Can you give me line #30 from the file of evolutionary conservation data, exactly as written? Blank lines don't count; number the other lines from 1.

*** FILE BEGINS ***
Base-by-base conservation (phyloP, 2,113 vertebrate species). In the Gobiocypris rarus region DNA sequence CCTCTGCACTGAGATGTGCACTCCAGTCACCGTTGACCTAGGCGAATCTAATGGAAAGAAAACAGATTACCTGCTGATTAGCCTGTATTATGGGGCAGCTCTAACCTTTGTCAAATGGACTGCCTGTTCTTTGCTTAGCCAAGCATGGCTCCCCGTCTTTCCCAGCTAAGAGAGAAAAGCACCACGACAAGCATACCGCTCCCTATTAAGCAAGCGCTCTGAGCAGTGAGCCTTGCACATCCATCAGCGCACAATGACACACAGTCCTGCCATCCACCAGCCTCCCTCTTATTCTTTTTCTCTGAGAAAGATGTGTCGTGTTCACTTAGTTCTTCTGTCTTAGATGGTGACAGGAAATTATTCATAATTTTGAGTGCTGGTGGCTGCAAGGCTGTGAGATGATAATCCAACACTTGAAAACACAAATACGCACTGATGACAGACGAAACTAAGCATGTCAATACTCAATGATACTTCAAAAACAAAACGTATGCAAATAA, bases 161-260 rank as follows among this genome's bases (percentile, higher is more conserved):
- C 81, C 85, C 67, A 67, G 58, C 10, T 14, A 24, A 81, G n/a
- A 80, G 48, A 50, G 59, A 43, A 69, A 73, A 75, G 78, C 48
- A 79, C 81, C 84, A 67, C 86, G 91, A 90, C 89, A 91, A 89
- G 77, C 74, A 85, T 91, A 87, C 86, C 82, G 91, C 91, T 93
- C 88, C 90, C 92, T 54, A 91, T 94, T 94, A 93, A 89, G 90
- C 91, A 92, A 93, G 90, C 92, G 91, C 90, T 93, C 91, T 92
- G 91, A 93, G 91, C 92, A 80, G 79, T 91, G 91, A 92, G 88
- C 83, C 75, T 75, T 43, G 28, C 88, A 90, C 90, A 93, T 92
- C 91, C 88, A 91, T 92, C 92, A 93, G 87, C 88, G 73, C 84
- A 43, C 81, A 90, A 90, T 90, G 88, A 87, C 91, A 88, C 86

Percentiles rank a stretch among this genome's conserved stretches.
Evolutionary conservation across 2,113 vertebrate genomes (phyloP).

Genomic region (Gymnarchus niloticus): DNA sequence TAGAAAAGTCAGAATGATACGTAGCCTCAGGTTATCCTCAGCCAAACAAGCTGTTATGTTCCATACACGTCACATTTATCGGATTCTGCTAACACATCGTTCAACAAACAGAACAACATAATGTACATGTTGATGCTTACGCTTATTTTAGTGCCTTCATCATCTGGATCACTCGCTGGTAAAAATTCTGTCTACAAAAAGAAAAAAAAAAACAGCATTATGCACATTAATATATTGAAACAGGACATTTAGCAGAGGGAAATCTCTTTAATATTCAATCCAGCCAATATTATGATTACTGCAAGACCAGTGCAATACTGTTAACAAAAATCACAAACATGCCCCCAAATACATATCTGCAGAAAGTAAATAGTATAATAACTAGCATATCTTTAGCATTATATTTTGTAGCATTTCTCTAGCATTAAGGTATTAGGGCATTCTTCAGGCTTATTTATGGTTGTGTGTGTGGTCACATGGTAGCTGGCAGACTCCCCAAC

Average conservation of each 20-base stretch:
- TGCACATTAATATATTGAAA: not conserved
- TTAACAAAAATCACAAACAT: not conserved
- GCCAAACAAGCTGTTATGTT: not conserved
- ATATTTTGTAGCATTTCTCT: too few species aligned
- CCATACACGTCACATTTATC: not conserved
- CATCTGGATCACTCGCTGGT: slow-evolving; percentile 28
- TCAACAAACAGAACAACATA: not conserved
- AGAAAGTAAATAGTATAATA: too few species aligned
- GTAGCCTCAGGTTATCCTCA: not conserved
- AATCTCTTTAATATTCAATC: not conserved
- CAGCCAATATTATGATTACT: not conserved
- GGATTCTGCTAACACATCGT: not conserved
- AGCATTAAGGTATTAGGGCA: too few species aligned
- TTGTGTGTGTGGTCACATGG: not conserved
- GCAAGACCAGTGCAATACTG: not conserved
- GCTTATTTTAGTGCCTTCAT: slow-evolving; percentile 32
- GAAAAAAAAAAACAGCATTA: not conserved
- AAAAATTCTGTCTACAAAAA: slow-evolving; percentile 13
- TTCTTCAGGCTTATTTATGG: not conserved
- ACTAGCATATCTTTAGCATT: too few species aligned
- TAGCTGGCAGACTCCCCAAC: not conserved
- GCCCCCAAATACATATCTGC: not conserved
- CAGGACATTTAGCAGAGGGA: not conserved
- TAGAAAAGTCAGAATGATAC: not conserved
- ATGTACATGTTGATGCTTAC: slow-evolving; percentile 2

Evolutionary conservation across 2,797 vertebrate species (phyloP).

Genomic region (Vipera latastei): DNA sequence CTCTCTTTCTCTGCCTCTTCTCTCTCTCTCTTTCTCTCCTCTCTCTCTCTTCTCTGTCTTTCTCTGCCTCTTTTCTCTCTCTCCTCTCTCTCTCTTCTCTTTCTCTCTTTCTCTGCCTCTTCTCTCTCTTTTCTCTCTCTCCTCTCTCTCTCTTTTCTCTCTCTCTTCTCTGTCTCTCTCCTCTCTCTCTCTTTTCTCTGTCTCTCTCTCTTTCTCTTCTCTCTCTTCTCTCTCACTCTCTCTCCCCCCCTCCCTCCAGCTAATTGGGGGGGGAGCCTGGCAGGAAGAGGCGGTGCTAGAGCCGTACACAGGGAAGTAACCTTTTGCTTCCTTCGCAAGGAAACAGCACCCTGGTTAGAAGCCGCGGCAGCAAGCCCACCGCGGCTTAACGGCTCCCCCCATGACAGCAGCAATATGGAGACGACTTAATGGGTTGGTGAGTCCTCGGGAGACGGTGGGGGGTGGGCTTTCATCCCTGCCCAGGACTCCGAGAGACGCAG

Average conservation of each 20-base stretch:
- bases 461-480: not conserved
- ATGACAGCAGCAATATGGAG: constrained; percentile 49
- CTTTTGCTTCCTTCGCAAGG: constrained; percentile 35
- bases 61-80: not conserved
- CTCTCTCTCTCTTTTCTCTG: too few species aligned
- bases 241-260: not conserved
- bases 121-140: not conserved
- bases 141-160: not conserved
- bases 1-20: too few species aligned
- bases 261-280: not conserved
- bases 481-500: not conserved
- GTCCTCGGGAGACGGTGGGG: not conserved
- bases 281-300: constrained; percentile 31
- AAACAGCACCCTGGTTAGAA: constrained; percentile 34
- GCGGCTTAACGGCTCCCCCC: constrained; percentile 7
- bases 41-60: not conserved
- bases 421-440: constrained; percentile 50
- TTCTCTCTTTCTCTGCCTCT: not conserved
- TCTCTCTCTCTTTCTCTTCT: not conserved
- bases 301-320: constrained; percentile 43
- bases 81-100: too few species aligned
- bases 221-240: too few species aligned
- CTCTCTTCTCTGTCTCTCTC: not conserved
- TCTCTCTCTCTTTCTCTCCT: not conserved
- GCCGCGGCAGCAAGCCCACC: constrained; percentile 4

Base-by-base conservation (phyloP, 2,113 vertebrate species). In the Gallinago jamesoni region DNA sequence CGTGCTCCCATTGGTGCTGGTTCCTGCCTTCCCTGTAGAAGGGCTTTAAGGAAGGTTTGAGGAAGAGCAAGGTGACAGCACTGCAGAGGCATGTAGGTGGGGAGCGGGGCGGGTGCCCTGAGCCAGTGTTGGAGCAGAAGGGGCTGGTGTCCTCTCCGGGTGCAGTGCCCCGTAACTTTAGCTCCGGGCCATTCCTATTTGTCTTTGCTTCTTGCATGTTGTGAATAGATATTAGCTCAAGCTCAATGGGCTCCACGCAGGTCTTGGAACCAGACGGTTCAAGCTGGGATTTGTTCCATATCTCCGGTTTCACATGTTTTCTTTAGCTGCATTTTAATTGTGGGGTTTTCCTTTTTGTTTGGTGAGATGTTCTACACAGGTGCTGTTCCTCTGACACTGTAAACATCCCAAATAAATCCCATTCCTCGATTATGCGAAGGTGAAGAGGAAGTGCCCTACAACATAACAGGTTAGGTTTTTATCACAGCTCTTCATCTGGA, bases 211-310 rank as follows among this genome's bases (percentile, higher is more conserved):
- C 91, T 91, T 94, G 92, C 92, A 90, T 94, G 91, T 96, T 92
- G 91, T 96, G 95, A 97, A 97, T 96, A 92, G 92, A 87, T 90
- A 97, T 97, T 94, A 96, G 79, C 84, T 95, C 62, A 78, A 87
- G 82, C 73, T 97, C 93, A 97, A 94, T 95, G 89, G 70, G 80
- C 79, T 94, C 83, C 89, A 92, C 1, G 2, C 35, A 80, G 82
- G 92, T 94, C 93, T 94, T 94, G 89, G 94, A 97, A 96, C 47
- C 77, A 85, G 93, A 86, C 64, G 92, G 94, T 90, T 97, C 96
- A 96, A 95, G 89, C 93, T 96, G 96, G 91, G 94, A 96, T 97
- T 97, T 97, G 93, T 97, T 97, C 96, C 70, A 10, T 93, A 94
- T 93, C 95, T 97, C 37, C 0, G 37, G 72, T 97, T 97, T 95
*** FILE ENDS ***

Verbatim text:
- GCAAGACCAGTGCAATACTG: not conserved